The Balfour Declaration was issued at a critical phase of the Great War, but unbeknown to the British public it flatly contradicted a secret agreement negotiated with a family of Arab leaders to help establish a new Arab state in the large swathe of Ottoman territory between Mesopotamia and the Arabian Peninsula. During 1915-16 the British had been anxious to promote an Arab uprising against the Turks, to be led by the grand Sharif of Mecca, Hussein bin Ali and his three sons. The British high commissioner in Cairo, Sir Henry McMahon, led the correspondence with the Sharif for a time, but the most critical collaboration arose from meetings between the Sharif and two young diplomats—the Scottish baronet, Sir Mark Sykes, and a French colleague, Francois Georges-Picot.
The Sykes-Picot agreement of May 1916 contained the seeds of a plan to vest Britain and France with post-war spheres of influence in the defeated Ottoman provinces from Syria to Arabia. The Sharif and his sons did later assist the British war effort, principally by disrupting rail traffic on the critical Damascus-Medina route, and the Sharif was proclaimed king of the Hejaz, but it soon became obvious that a Palestinian mandate would not be allowed to fall under Hussein’s control.
Britain assumed full control of Palestine in July 1920, two years before formal signature of the League of Nations mandate. As president of the British Zionist Federation and later as head of the Jewish Agency, Chaim Weizmann became heavily involved in the establishment of Jewish institutions of governance in Palestine. Significantly, the wording of the League’s mandate instrument incorporated the Balfour Declaration, and once again the Zionists were permitted to propose the draft wording. Moreover, the draftsmen did not identify Arabs as the non-Jewish inhabitants of Palestine.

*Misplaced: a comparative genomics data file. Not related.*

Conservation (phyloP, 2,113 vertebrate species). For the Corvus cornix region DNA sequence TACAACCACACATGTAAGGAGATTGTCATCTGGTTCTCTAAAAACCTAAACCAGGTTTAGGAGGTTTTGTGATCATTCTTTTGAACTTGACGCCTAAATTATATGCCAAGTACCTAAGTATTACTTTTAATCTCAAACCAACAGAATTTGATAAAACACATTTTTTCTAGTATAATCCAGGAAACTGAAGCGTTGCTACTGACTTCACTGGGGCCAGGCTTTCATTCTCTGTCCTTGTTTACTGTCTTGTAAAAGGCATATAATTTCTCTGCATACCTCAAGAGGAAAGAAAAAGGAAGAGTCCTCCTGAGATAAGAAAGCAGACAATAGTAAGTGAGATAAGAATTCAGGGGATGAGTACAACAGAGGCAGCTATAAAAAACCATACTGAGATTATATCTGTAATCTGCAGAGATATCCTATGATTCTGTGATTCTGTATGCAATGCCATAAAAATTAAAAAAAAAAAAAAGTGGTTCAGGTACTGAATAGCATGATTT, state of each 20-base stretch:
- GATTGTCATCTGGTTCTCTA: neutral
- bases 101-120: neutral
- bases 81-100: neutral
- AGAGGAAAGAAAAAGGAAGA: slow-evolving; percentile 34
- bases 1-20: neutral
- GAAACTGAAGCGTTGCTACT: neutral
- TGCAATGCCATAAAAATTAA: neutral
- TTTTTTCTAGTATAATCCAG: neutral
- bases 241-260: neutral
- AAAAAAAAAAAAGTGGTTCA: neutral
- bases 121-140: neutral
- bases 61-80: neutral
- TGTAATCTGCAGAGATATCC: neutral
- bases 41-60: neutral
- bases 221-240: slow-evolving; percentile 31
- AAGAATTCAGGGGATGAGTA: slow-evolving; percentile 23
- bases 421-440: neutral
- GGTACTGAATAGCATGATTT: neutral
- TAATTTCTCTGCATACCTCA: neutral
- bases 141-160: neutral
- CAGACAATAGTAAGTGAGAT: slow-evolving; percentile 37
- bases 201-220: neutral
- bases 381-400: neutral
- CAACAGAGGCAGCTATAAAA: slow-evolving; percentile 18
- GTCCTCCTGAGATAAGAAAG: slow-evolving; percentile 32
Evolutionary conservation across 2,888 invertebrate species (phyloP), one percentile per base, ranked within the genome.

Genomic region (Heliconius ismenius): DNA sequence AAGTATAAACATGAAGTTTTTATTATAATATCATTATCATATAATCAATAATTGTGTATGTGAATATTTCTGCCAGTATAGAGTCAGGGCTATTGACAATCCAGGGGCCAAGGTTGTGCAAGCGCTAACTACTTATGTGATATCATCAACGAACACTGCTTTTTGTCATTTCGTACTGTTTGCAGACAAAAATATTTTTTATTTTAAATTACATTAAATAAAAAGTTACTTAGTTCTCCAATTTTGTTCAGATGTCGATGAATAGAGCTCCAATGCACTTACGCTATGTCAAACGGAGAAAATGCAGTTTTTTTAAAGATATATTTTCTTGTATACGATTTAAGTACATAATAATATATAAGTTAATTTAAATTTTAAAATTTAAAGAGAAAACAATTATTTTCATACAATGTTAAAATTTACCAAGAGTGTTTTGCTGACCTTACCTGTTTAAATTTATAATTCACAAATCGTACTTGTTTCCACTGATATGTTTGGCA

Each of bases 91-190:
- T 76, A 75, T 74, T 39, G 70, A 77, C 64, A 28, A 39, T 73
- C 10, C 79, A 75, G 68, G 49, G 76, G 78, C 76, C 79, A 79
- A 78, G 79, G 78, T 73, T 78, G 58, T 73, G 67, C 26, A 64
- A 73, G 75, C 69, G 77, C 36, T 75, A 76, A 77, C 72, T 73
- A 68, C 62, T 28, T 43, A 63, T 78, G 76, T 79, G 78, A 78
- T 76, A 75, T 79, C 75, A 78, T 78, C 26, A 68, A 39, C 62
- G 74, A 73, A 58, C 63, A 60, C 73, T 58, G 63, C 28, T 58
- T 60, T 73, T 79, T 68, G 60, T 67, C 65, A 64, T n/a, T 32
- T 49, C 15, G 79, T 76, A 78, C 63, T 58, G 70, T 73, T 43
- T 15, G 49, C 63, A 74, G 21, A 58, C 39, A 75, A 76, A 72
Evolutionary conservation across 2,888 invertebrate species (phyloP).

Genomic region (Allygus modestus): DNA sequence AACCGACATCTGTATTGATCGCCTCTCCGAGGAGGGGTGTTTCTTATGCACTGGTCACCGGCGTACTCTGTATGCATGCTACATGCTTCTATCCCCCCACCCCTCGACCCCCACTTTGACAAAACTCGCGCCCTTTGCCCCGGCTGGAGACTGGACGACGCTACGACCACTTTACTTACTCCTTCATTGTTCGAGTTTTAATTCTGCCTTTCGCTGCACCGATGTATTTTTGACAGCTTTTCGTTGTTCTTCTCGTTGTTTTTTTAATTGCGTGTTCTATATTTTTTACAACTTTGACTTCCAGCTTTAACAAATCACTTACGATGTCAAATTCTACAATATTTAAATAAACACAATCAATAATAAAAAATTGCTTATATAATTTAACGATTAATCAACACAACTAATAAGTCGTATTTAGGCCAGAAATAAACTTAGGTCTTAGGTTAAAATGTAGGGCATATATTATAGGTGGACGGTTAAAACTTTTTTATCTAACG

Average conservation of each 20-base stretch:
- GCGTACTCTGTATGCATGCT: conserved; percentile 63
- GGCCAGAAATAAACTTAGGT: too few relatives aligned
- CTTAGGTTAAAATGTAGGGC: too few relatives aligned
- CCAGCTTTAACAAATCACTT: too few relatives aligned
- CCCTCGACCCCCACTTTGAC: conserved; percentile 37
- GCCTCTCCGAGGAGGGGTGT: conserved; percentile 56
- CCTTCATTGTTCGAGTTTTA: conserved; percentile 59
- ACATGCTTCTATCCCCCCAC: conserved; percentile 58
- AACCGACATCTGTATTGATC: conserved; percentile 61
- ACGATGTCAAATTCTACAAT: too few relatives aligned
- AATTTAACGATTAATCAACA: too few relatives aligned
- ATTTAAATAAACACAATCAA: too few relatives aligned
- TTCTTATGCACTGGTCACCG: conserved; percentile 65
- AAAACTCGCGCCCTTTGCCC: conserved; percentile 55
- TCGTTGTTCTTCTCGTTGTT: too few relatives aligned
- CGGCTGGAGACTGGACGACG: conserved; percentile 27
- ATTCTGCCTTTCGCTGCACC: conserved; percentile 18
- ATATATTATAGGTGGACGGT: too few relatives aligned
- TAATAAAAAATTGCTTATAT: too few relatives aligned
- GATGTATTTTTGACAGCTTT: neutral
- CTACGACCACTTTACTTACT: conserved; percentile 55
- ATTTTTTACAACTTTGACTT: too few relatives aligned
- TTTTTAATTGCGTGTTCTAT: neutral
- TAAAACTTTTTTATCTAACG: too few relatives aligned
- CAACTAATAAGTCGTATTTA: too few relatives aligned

Arab-Jewish conflict became widespread very early in the mandate period, which in turn bred disillusionment with the British administration, but there were still some Arabists in the British political elite who thought Arab interests could be protected. Member of the Lloyd-George coalition government Lord Curzon had opposed the Balfour Declaration and gravely warned of “trouble ahead”. A succession of British administrators in Palestine soon concluded that they could not satisfy the interests of both Jews and Arabs, with one newly arrived high commissioner, Sir John Chancellor, describing the Balfour Declaration in 1928 as a “colossal blunder”.